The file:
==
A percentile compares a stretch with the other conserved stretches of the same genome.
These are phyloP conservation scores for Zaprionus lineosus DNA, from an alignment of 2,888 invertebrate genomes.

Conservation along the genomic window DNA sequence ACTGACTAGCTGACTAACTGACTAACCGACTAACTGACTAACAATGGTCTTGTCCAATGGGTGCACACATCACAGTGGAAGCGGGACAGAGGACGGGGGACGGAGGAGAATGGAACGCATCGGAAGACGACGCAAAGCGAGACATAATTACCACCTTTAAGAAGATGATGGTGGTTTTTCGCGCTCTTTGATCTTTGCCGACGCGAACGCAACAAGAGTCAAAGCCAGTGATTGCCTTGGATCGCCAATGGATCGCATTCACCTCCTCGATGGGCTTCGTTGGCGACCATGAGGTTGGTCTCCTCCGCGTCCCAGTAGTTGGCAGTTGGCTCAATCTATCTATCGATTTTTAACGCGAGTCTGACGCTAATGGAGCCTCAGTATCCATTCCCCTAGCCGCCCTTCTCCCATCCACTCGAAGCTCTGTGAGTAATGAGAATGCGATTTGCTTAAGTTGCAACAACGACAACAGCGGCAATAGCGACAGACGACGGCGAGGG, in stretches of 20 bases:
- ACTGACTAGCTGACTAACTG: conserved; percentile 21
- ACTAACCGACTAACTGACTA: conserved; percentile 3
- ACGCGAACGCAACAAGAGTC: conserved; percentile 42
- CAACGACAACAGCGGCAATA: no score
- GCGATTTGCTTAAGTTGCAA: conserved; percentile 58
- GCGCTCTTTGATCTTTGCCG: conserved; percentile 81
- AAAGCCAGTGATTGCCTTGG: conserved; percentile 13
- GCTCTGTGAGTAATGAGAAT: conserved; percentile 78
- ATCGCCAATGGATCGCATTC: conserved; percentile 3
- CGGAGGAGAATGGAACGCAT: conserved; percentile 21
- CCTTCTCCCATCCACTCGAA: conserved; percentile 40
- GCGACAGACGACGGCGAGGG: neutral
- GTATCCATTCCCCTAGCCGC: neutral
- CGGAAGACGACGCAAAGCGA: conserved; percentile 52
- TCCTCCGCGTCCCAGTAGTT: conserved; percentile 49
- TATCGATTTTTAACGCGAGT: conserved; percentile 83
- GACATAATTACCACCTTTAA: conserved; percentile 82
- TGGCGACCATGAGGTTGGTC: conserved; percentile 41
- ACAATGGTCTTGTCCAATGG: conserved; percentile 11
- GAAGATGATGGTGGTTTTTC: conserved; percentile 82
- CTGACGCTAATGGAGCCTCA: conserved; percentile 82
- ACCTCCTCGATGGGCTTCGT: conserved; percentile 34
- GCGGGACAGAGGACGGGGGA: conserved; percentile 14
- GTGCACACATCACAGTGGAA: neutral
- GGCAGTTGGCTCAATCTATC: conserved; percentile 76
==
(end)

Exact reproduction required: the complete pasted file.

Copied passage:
A percentile compares a stretch with the other conserved stretches of the same genome.
These are phyloP conservation scores for Zaprionus lineosus DNA, from an alignment of 2,888 invertebrate genomes.

Conservation along the genomic window DNA sequence ACTGACTAGCTGACTAACTGACTAACCGACTAACTGACTAACAATGGTCTTGTCCAATGGGTGCACACATCACAGTGGAAGCGGGACAGAGGACGGGGGACGGAGGAGAATGGAACGCATCGGAAGACGACGCAAAGCGAGACATAATTACCACCTTTAAGAAGATGATGGTGGTTTTTCGCGCTCTTTGATCTTTGCCGACGCGAACGCAACAAGAGTCAAAGCCAGTGATTGCCTTGGATCGCCAATGGATCGCATTCACCTCCTCGATGGGCTTCGTTGGCGACCATGAGGTTGGTCTCCTCCGCGTCCCAGTAGTTGGCAGTTGGCTCAATCTATCTATCGATTTTTAACGCGAGTCTGACGCTAATGGAGCCTCAGTATCCATTCCCCTAGCCGCCCTTCTCCCATCCACTCGAAGCTCTGTGAGTAATGAGAATGCGATTTGCTTAAGTTGCAACAACGACAACAGCGGCAATAGCGACAGACGACGGCGAGGG, in stretches of 20 bases:
- ACTGACTAGCTGACTAACTG: conserved; percentile 21
- ACTAACCGACTAACTGACTA: conserved; percentile 3
- ACGCGAACGCAACAAGAGTC: conserved; percentile 42
- CAACGACAACAGCGGCAATA: no score
- GCGATTTGCTTAAGTTGCAA: conserved; percentile 58
- GCGCTCTTTGATCTTTGCCG: conserved; percentile 81
- AAAGCCAGTGATTGCCTTGG: conserved; percentile 13
- GCTCTGTGAGTAATGAGAAT: conserved; percentile 78
- ATCGCCAATGGATCGCATTC: conserved; percentile 3
- CGGAGGAGAATGGAACGCAT: conserved; percentile 21
- CCTTCTCCCATCCACTCGAA: conserved; percentile 40
- GCGACAGACGACGGCGAGGG: neutral
- GTATCCATTCCCCTAGCCGC: neutral
- CGGAAGACGACGCAAAGCGA: conserved; percentile 52
- TCCTCCGCGTCCCAGTAGTT: conserved; percentile 49
- TATCGATTTTTAACGCGAGT: conserved; percentile 83
- GACATAATTACCACCTTTAA: conserved; percentile 82
- TGGCGACCATGAGGTTGGTC: conserved; percentile 41
- ACAATGGTCTTGTCCAATGG: conserved; percentile 11
- GAAGATGATGGTGGTTTTTC: conserved; percentile 82
- CTGACGCTAATGGAGCCTCA: conserved; percentile 82
- ACCTCCTCGATGGGCTTCGT: conserved; percentile 34
- GCGGGACAGAGGACGGGGGA: conserved; percentile 14
- GTGCACACATCACAGTGGAA: neutral
- GGCAGTTGGCTCAATCTATC: conserved; percentile 76